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The Romance of Two Worlds, Vol. 2. Corelli, Marie, 1855–1924.
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CHAPTER VIII.

CONCLUSION.

IT was a very simple and quiet procession that moved next day from the Hôtel Mars to Père-la-Chaise. Zara's coffin was carried in an open hearse, and was covered with a pall of rich white velvet, on which lay a royal profusion of flowers—Ivan's wreath, and a magnificent cross of lilies sent by tender-hearted Mrs. Challoner, being most conspicuous among them. The only thing a little unusual about it was that the funeral car was drawn by two stately white horses; and Heliobas told me this had been ordered page: 277 at Zara's special request, as she thought the solemn pacing through the streets of dismal black steeds had a depressing effect on the passer-by.

“And why,” she had said, “should anybody be sad, when I in reality am so thoroughly happy?”

Prince Ivan Petroffsky had left Paris, but his carriage, drawn by two prancing Russian steeds, followed the hearse at a respectful distance, as also the carriages of Dr. Morini, and some other private persons known to Heliobas. A few people attended it on foot, and these were chiefly from among the very poor, some of whom had benefited by Zara's charity or her brother's medical skill, and had heard of the calamity through rumour, or through the columns of the Figaro, where it was reported with graphic brevity. The weather was still misty, and the fiery sun seemed to shine through tears as Father Paul, with his assistants, read in solemn page: 278 yet cheerful tones the service for the dead according to the Catholic ritual. One of the chief mourners at the grave was the faithful Leo; who, without obtruding himself in any one's way, sat at a little distance, and seemed, by the confiding look with which he turned his eyes upon his master, to thoroughly understand that he must henceforth devote his life entirely to him. The coffin was lowered, the “Requiem æternam” spoken—all was over. Those assembled shook hands quietly with Heliobas, saluted each other, and gradually dispersed. I entered a carriage and drove back to the Hôtel Mars, leaving Heliobas in the cemetery to give his final instructions for the ornamentation and decoration of his sister's grave.

The little page served me with some luncheon in my own apartment, and by the time all was ready for my departure Heliobas returned. I went down to him in his study, and found him sitting pen- pensively page: 279 sively in his armchair, absorbed in thought. He looked sad and solitary, and my whole heart went out to him in gratitude and sympathy. I knelt beside him as a daughter might have done, and softly kissed his hand. He started as though awakened suddenly from sleep, and seeing me, his eyes softened, and he smiled gravely.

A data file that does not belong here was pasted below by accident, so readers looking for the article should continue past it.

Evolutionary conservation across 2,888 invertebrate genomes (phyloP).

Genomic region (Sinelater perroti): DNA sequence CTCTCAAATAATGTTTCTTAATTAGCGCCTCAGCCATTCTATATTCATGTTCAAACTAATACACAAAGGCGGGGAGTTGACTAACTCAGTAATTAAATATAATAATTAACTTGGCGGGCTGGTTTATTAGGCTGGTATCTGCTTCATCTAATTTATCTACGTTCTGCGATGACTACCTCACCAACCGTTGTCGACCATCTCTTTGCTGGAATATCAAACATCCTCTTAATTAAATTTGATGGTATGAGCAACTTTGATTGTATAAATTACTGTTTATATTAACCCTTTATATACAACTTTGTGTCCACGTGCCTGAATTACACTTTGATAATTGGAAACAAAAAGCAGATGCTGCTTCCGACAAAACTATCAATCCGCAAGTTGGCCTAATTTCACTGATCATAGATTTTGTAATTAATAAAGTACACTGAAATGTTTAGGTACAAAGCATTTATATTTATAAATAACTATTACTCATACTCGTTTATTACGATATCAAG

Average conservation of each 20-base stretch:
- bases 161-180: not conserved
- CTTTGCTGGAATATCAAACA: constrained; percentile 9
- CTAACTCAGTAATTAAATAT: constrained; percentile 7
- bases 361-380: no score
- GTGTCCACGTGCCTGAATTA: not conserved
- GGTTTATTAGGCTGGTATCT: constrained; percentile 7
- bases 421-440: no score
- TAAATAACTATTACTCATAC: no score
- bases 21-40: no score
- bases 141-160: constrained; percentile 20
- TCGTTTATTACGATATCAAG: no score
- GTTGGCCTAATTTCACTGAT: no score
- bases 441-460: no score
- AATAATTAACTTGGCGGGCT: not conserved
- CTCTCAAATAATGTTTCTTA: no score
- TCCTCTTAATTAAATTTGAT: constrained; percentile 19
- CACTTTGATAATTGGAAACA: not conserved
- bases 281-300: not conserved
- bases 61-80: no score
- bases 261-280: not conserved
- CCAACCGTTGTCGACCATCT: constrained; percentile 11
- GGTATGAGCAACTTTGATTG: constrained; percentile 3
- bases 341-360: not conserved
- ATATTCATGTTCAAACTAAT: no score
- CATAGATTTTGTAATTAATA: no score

“Are you come to say ‘Good-bye,’ my child?” he asked, in a kind tone. “Well, your mission here is ended!”

“Had I any mission at all,” I replied, with a grateful look, “save the very selfish one which was comprised in the natural desire to be restored to health?”

Heliobas surveyed me for a few moments in silence.

“Were I to tell you,” he said at last, “by what mystical authority and influence you were compelled to come here, by what a marvellously linked chain of circumstances you became known to me long page: 280 before I saw you; how I was made aware that you were the only woman living to whose companionship I could trust my sister at a time when the society of one of her own sex became absolutely necessary to her; how you were marked out to me as a small point of light by which possibly I might steer my course clear of the darkness which threatened me—I say, were I to tell you all this, you would no longer doubt the urgent need of your presence here. It is, however, enough to tell you that you have fulfilled all that was expected of you, even beyond my best hopes; and in return for your services, the worth of which you cannot realize, whatever guidance I can give you in the future for your physical and spiritual life, is yours. I have done something for you, but not much—I will do more. Only, in communicating with me, I ask you to honour me with your full confidence in all matters pertaining to yourself and your surround- surroundings page: 281 ings—hen I shall not be liable to errors of judgment in the opinions I form, or the advice I give.”